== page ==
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Original article
peer-reviewed

Early Versus Late Tracheostomy After Decompressive Craniectomy



Abstract

Objective

The goal of this study was to determine the efficacy of early tracheostomy (i.e., ≤ 10 days of intubation) compared with a late tracheostomy (> 10 days of intubation) with regards to timing, frequency of ventilator-associated pneumonia (VAP), mortality rate, and hospital stay in patients who received decompressive craniectomy.

Study design

We conducted a retrospective study of data from 168 patients who underwent decompression in the department of critical care medicine at Shifa International Hospital, Islamabad, Pakistan, from January 2017 to December 2017.

Materials and methods

The study included men and women over the age of 18 years who had undergone tracheostomy following decompressive craniectomy in the intensive care unit as a result of stroke, traumatic brain injury, or acute severe injury. Data were analyzed using IBM SPSS Statistics for Windows, Version 23.0 (IBM Corp., Armonk, NY, US). We also applied the Chi-square test, and p ≤ 0.05 was considered significant.

Results

Of 168 patient records reviewed, tracheostomy was performed in 48 patients (21 men, 27 women). In the 48 tracheostomy patients, 15 (31%) were early tracheostomies and 33 (69%) were late tracheostomies. The mean age of patients was 44 ± 11 years. Twenty-eight patients (58.3%) were in the younger age group (age 18 to 45 years) and 20 patients (41.7%) were in the older age group (age > 45 years). Patients who received an early tracheostomy spent significantly less time on a ventilator (≤ 12 days) than those patients receiving a late tracheostomy (> 12 days, p = 0.004). The early tracheostomy group also had a lower incidence rate of VAP than patients with a late tracheostomy (𝑥2 = 7.855, p = 0.005). Patients who received an early tracheostomy had lower mortality rates than those who received late tracheostomies (𝑥2 = 6.158, p = 0.013). Finally, the length of hospital stay was ≤ 15 days for patients who received early tracheostomies; most patients who received a late tracheostomy had a hospital stay of > 15 days (𝑥2 =11.965, p = 0.001).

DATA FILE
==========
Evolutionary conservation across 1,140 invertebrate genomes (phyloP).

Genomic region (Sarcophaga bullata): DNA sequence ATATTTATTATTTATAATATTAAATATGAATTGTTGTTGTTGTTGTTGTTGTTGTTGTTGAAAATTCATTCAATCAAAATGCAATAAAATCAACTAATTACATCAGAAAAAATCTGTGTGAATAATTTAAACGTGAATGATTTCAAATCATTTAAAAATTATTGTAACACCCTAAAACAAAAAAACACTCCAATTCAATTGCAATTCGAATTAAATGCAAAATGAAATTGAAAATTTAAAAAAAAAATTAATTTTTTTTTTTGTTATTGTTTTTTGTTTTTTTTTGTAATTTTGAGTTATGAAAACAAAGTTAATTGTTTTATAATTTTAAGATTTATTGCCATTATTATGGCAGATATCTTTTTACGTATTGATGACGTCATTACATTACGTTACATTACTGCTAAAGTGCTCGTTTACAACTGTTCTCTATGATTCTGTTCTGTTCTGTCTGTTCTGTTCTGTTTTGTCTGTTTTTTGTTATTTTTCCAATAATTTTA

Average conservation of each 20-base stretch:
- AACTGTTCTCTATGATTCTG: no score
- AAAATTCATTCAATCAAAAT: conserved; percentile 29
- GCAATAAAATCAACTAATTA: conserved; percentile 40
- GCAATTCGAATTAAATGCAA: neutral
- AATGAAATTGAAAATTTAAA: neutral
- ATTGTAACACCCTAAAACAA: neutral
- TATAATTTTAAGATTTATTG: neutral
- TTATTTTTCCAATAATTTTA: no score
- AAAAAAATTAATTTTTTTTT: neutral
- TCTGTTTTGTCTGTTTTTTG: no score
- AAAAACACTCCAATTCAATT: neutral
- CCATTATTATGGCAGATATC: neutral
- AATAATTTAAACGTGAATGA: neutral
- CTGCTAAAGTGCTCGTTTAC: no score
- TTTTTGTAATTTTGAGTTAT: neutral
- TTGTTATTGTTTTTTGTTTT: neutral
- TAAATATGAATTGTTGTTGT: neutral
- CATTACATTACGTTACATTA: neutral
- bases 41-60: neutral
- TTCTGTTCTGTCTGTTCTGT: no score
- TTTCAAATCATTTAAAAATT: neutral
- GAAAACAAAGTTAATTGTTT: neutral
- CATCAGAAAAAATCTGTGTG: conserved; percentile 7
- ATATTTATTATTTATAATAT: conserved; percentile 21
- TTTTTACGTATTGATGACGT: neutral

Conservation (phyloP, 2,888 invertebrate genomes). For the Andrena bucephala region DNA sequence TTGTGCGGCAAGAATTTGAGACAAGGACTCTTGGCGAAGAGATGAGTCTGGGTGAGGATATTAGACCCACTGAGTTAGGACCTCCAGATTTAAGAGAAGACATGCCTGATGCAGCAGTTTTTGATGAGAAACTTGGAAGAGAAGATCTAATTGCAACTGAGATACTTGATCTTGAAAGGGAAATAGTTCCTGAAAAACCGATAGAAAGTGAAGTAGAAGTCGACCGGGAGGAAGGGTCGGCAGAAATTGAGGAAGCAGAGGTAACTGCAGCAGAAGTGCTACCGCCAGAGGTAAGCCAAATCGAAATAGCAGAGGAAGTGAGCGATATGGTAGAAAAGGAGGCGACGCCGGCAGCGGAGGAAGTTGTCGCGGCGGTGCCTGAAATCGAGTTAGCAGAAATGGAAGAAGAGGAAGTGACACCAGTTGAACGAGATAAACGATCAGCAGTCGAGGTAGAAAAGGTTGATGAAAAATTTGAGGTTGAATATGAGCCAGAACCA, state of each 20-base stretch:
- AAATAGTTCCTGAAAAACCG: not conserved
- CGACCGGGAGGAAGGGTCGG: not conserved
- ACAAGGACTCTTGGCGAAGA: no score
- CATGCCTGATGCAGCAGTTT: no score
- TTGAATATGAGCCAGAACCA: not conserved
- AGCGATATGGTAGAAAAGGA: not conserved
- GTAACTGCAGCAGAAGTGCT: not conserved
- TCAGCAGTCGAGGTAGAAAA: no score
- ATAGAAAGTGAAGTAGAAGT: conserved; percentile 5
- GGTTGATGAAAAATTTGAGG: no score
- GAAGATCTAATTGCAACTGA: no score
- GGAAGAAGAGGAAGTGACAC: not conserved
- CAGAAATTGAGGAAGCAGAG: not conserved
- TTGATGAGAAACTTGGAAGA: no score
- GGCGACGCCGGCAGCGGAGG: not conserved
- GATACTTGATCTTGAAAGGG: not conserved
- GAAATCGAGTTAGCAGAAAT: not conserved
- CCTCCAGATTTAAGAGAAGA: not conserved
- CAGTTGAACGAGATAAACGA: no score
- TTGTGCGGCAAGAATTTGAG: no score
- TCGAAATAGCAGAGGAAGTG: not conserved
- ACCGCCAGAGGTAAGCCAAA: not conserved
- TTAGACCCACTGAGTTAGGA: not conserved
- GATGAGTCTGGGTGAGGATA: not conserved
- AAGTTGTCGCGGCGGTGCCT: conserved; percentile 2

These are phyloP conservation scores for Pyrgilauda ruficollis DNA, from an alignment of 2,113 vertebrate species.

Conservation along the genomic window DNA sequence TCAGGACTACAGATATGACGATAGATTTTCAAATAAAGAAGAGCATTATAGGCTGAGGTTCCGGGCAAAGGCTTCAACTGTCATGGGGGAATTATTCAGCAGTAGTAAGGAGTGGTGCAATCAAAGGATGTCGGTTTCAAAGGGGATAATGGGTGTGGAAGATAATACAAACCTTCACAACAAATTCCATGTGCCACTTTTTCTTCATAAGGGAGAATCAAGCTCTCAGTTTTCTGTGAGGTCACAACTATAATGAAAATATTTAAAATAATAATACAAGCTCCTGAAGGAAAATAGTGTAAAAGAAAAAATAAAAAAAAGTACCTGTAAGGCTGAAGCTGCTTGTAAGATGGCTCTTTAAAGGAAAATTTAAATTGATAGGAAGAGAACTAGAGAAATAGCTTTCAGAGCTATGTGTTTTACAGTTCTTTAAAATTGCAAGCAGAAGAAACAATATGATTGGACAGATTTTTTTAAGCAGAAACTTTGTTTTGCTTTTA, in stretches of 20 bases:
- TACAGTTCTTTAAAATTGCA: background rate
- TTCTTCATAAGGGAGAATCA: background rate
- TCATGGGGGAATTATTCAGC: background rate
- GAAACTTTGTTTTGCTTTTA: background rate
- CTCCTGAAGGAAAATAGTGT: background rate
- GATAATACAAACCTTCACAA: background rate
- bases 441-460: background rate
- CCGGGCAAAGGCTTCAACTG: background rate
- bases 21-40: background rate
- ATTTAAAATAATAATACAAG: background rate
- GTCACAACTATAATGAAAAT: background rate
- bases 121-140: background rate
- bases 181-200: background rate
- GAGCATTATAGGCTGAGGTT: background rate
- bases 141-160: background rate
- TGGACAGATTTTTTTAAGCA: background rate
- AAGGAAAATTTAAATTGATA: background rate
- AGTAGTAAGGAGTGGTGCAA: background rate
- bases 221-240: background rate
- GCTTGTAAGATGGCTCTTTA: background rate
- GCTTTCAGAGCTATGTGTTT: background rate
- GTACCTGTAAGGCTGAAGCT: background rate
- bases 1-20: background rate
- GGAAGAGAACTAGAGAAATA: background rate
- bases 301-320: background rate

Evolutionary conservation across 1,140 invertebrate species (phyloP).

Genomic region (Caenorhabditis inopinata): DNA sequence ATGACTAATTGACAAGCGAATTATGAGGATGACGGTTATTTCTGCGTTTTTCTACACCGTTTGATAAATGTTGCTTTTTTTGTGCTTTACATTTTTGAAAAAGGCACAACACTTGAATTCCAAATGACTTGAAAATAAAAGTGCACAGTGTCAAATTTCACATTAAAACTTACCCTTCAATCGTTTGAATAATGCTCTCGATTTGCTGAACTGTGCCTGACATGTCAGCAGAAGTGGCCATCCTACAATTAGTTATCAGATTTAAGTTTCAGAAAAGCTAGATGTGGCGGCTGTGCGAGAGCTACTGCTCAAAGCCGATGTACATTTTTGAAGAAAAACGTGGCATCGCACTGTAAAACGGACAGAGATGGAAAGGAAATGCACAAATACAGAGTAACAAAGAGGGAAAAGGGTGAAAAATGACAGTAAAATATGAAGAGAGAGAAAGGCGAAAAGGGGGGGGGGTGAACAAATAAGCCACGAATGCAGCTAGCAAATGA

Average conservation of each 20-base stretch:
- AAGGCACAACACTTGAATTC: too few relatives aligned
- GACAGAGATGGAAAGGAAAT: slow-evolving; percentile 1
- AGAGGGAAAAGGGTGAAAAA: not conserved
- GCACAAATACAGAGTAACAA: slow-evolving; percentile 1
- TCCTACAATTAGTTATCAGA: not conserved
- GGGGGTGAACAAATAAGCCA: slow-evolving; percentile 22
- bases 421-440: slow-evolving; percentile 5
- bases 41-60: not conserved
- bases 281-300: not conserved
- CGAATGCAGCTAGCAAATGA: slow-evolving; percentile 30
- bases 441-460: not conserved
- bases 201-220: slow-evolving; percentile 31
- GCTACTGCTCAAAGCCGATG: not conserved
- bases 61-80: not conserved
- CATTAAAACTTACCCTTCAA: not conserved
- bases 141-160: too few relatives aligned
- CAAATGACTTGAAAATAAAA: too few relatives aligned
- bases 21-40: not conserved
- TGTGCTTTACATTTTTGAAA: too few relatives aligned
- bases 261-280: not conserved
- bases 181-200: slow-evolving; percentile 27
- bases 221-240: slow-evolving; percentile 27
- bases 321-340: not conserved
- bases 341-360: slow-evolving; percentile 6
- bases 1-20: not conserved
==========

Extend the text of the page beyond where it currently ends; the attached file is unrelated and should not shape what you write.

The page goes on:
Conclusions

Performing a tracheostomy within 10 days of intubation following decompressive craniectomy significantly reduced ventilator time, mortality, the incidence of VAP, and length of hospital stay. Given the potential benefits of early tracheostomy in critical care patients following decompressive craniectomy, physicians should consider early tracheostomy in appropriate cases.

Introduction

Tracheostomy is a surgical procedure mostly used in patients requiring long-term mechanical ventilation [1]. The procedure exteriorizes the trachea to the skin of the neck, resulting in a permanent fistula or opening. The procedure helps prevent tracheal intubation complications (e.g., ventilator-associated pneumonia (VAP), tracheal stenosis, and sinusitis) [2]. Approximately 800,000 acute respiratory patients in the United States undergo tracheostomy each year [3]. North Carolina reported an increased incidence of patients requiring tracheostomy from 284 in 100,000 to 314 in 100,000 from 1996 to 2002 [4]. The average number of tracheostomies performed per year in the United States is over 100,000 [5].